Allelopathic effects of mangifera indica leaves on the growth performance of brassica rapa ‘chinensis’ (Pak choi)


Mangoes are a popular home garden crop in Brunei Darussalam, and their leaf litter is often used as compost, which is an environmentally friendly approach to manage organic waste. This study was conducted in 2018 at Universiti Brunei Darussalam to investigate the allelopathic effects of mango leaves on the growth of a leafy vegetable, Pak choi. Powdered and aqueous extract of mango leaves at various mango leaf concentrations (0-30%) were prepared and mixed with potted soils. Seedling survival, number of leaves and relative growth rates (based on stem diameter and shoot height) of Pak choi was not significantly affected by mango leaf treatment types and concentrations. Irrespective of mango leaf treatment types (powder vs. aqueous extract), biomass allocations to leaves (LMR) and roots (RMR), but not stems (SMR), were significantly inhibited at 10% and 20% mango leaf concentrations, respectively. However, stimulation in LMR and RMR of Pak choi was significantly observed in the opposite mango leaf concentrations. The aqueous mango leaf extract significantly stimulated specific leaf area (SLA) of Pak choi, suggesting that it probably contain less potent allelochemicals compared to the leaf powder, which inhibited SLA by almost 100%. Number of leaves and relative growth rates of Pak choi were not significantly affected by mango leaves. The findings suggest that aqueous mango leaf extracts at 20% could possibly be used in a sustainable organic leafy vegetable farming due to its growth stimulation in LMR and SLA. However, further research on other leafy vegetables and in field conditions are necessary due to the inhibitory allelopathic potentials of mango leaves.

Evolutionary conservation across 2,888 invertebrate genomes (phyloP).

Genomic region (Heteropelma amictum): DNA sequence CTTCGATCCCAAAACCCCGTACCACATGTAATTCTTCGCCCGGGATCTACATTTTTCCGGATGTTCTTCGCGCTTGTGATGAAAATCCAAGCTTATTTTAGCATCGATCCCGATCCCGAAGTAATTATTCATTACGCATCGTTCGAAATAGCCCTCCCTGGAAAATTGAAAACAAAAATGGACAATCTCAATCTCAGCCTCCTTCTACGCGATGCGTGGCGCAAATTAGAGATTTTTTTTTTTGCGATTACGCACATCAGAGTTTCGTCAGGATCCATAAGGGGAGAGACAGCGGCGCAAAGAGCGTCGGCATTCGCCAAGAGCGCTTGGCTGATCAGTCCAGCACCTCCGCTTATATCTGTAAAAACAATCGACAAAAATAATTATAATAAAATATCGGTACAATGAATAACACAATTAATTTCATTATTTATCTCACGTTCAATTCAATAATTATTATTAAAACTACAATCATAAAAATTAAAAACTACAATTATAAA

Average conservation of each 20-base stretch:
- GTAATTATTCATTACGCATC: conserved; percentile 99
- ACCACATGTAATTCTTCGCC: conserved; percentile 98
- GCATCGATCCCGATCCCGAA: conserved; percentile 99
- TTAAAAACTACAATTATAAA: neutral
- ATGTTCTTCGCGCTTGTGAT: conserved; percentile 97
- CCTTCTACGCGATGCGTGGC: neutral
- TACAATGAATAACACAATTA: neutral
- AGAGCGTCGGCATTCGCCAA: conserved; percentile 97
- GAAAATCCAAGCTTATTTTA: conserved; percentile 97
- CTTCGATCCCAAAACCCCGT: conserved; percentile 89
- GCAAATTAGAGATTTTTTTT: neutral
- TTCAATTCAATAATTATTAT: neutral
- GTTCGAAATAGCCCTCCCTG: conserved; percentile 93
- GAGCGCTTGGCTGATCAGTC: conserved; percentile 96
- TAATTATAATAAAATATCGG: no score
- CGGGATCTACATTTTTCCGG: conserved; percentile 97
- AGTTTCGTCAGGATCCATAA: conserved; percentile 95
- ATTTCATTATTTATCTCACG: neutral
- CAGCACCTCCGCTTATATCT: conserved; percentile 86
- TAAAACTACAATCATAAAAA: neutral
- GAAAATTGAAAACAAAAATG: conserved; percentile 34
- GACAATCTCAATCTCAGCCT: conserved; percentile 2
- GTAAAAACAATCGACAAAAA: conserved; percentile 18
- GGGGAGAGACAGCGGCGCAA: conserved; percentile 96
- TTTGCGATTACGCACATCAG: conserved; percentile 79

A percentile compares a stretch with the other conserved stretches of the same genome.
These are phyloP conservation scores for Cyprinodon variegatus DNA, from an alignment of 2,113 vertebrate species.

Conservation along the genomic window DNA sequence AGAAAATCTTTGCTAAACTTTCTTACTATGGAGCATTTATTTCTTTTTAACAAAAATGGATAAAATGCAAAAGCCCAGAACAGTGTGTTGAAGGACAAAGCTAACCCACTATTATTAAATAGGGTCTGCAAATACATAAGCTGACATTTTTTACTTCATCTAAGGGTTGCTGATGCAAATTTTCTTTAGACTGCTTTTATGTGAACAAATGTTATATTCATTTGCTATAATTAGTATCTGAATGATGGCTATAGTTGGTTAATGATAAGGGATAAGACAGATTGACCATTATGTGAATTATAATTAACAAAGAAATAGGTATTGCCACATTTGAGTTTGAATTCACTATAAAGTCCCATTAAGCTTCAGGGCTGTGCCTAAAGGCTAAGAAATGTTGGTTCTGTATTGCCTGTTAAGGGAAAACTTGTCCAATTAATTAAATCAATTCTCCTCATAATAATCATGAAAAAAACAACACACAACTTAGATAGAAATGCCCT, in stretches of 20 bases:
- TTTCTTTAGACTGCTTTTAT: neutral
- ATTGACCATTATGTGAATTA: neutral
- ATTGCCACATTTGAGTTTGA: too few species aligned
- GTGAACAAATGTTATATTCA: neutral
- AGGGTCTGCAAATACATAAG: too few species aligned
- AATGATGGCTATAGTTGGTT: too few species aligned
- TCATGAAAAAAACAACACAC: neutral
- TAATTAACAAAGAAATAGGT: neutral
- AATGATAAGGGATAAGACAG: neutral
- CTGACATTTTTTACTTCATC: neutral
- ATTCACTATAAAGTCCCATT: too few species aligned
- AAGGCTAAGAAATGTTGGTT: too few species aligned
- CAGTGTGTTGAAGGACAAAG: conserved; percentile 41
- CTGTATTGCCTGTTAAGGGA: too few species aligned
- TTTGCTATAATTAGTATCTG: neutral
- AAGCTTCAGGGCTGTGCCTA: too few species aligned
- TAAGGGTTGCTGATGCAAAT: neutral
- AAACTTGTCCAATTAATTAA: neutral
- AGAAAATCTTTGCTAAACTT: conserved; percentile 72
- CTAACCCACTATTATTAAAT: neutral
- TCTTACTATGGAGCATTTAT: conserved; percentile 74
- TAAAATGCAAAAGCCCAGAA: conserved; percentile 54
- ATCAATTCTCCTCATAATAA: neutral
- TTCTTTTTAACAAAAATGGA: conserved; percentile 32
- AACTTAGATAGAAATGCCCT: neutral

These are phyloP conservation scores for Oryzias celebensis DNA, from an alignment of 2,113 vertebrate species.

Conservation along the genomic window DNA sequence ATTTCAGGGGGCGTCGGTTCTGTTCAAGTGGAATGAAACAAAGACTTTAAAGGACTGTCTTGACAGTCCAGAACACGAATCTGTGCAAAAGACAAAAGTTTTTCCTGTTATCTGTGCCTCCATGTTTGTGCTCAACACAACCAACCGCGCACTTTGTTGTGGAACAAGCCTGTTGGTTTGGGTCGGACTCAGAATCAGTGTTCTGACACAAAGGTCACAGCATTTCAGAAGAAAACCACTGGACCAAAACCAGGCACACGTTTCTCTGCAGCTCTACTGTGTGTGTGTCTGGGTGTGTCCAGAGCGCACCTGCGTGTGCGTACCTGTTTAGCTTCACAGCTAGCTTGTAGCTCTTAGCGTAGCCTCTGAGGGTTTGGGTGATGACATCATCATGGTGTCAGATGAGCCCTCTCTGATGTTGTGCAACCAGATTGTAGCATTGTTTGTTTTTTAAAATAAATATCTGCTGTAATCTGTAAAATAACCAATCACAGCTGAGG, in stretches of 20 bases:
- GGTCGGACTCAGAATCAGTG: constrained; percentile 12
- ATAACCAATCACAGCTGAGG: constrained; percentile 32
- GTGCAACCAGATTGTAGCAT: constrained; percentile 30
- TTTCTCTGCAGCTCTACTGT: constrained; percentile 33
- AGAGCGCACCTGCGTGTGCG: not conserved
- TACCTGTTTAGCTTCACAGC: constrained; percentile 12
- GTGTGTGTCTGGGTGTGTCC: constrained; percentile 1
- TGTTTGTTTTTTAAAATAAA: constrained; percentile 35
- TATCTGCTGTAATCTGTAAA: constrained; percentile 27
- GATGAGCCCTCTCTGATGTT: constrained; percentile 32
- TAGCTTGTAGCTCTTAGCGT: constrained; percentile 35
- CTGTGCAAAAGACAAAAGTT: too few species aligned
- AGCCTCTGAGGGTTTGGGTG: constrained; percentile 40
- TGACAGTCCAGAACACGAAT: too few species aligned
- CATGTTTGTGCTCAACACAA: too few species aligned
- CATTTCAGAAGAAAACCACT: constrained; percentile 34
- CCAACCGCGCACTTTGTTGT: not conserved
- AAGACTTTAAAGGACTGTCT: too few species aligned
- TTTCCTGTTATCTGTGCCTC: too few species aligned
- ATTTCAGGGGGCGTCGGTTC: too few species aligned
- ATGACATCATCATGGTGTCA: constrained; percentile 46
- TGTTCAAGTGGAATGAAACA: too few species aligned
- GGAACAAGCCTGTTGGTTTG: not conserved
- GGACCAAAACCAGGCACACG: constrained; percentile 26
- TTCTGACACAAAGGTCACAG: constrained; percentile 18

Research on Crops